Opinion

Opinion

JOHN RAILEY: Troubled history of Dr. Edwards emerges in the 'Lost Colony murder case

Posted April 30, 2018 5:00 a.m. EDT
Updated July 13, 2018 2:08 p.m. EDT

Brenda Joyce Holland

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EDITOR’S NOTE: The SBI has put a specialized cold case investigator on the 1967 Brenda Joyce Holland homicide in response to John Railey’s columns on the case. Railey is former editorial page editor of the Winston-Salem Journal.


On Valentine’s Day 1971, Dr. Linus Edwards, his .22-caliber pistol and a notepad nearby in his Manteo kitchen, placed phone calls requesting his lawyer, a local doctor and Dare County Sheriff Frank Cahoon come to his home. Then Edwards, 54, put the gun to the upper left side of his head and pulled the trigger that Sunday. He was all alone but still far from gone.

As he hung on, word of his condition rapidly spread across the desolate Manteo winter-scape, past the town and its windswept marshlands and pine trees bowing in the wind and beyond. People wanted to know if he’d leave any last words. They had talked for years about his affair with a local woman, the drinking that turned him into a madman and his abusive relationships with his first and second wives. But most of all, they talked a about a time back in the summer of 1967 when some said he may have slain a woman.  It was a killing that would resonate, a milestone for the death of innocence on the Outer Banks.

Edwards’ stepdaughter, Claudia Fry Sluder Harrington of Manteo, told me last week: “I have no doubt Dr. Edwards was the killer of Brenda Joyce Holland. He was certainly capable of that sort of violence.”

By that Valentine’s Day Edwards had been a suspect for almost four years -- at least in the court of public opinion -- in Dare County’s highest-profile homicide case, that of Brenda, the 19-year-old makeup supervisor at The Lost Colony outdoor drama on Roanoke Island. Brenda’s strangled, and quite possibly, sexually assaulted body had been found in the Albemarle Sound near Mashoes in early July 1967.

A longstanding law-enforcement theory goes that, while drunk, the dentist threatened the life of his second wife, Dotty, and she ran away from their home. The dentist later pursued her, so the theory goes, mistook Brenda for his wife (the facial resemblance between the two blondes was strong) killed her and cast her body into the sound.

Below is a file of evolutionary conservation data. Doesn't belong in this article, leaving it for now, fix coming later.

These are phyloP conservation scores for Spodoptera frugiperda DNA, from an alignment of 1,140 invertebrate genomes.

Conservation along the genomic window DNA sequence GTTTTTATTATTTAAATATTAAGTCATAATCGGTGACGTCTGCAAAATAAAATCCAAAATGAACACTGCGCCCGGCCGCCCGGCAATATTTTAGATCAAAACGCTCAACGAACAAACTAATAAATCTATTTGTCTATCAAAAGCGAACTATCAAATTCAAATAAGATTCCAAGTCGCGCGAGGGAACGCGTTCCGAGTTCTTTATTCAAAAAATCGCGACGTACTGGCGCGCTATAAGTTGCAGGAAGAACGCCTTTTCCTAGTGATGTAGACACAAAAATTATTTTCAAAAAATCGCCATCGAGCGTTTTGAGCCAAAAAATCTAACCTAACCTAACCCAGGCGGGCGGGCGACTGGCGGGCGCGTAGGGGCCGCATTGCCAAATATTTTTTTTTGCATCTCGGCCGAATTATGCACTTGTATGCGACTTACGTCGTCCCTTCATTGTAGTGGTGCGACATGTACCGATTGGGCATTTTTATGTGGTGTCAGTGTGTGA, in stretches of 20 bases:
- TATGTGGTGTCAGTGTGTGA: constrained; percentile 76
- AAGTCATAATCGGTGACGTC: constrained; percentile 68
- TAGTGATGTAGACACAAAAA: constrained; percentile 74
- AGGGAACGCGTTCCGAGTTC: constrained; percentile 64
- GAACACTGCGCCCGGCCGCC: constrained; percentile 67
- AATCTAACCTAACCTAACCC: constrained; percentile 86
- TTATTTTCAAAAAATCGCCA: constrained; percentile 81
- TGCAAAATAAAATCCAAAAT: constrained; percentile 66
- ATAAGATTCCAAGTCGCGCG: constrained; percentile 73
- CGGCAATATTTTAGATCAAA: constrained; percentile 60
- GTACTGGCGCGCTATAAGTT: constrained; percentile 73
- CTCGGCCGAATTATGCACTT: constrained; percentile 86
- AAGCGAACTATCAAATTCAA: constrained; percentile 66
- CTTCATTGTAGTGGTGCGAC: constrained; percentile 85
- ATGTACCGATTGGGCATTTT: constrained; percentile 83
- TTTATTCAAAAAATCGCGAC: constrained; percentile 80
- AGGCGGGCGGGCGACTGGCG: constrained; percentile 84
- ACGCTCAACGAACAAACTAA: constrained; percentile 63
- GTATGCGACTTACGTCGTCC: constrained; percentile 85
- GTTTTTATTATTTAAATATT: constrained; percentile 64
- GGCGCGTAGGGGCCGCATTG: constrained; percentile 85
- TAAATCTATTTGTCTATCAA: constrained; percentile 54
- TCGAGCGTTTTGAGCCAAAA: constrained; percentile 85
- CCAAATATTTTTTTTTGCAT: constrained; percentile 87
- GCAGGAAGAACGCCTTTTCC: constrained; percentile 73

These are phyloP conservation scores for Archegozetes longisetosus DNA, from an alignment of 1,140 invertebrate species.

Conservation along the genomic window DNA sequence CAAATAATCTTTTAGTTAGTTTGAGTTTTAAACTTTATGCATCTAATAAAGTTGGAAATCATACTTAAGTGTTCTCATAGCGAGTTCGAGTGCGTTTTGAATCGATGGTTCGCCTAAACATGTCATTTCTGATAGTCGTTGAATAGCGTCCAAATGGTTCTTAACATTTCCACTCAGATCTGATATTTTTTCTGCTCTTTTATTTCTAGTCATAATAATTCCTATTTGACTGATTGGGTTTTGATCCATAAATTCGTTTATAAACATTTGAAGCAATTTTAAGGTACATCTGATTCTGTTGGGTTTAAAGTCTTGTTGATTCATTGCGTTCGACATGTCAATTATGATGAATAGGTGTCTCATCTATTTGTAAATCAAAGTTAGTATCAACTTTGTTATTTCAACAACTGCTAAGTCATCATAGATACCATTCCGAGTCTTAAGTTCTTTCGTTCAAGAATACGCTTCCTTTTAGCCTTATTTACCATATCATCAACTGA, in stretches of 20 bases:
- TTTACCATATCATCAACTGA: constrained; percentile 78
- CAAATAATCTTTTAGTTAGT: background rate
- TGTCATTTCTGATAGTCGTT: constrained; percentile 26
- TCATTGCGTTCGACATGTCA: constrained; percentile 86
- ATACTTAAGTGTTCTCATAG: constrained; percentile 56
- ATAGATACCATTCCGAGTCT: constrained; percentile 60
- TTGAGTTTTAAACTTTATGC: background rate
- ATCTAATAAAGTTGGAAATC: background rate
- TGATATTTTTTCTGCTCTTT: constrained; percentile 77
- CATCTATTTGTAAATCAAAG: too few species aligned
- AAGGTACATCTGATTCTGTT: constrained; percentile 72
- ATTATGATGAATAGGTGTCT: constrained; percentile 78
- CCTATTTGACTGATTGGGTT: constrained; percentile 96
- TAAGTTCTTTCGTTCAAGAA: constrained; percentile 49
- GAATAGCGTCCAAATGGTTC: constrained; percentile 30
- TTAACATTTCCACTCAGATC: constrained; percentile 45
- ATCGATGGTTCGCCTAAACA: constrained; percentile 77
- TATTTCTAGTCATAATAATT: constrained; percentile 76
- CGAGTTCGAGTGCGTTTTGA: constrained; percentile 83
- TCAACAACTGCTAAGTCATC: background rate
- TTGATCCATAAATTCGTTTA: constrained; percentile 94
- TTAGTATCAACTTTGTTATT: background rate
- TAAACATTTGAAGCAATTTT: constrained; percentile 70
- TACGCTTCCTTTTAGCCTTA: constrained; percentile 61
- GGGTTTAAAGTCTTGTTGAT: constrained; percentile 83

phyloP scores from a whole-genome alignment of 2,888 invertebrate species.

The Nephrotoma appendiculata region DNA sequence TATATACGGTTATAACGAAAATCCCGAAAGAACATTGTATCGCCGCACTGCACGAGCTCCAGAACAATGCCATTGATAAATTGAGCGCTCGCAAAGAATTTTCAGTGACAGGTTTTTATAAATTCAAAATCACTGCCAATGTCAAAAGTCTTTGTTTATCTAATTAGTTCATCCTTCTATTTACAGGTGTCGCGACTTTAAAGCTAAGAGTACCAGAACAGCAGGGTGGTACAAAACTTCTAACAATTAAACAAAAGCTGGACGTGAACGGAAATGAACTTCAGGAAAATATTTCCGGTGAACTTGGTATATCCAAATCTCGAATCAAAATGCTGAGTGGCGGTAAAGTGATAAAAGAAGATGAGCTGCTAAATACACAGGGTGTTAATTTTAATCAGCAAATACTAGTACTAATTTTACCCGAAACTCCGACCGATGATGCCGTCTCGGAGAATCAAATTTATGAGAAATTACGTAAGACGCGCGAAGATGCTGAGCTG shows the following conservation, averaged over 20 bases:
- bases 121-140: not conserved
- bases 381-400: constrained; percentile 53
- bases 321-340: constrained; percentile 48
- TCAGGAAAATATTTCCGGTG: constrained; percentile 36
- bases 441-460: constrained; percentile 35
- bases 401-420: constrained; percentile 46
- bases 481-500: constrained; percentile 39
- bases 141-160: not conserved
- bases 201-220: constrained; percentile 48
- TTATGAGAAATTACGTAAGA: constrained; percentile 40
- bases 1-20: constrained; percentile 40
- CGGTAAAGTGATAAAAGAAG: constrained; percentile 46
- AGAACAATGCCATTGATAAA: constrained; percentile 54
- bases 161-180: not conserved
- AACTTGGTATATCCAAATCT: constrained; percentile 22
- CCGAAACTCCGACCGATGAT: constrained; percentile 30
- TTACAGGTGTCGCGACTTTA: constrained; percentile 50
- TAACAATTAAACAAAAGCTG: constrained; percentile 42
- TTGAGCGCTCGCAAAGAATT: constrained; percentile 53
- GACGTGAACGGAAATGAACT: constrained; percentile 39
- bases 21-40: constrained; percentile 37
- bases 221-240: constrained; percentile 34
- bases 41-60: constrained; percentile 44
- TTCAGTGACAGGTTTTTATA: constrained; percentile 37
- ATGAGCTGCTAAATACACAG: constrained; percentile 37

Brenda was a beloved and respected member of The Lost Colony crew, a Campbell College student from the North Carolina mountains whose killing devasted her now-deceased parents and continues to haunt her siblings: Ann Holland Earley; Charles Holland; and Kim Holland Thorn. Charles Holland, 63, of Haywood County, told me recently that “something broke inside me” when Brenda was killed. He planned to visit her mountain grave and “talk to her,” he said, as he has often at other locations, often at night.  He was 12 when she was buried on her what should have been her 20th birthday.

Claudia Harrington was seven. Her memories of that time, coupled with things her mother told her, haunt her. Harrington remembers Edwards as an intimidating man obsessed with German culture. The man she knew as “Papa Doc” could have moments of gentleness, as when he once helped her tend to her injured dog, but he was for the most part a brooding, often drunken presence whom she sensed made her mother as tense and uncomfortable as he made her.

Her mother’s marriage to Edwards would last only five years, a period that Dotty Fry would later remember in a newspaper interview as “a very bad time.” There are credible stories of Edwards repeatedly beating Fry, and of Fry being too terrified to report the abuse to law enforcement.

Fry is from a strong family rooted in Manteo for generations. Edwards was an outsider from Durham. He was a study in contrasts, a man Fry once described as “brilliant but very sick.” He resented the father who had sent him away to military school.  He’d served his country in the U.S. Army as a dentist.  He built a good dental practice in Manteo.  But, through his Army years and in his time in Manteo, drinking, domestic troubles and the affair had dogged him.  He was a large, powerfully built man with secrets even stronger.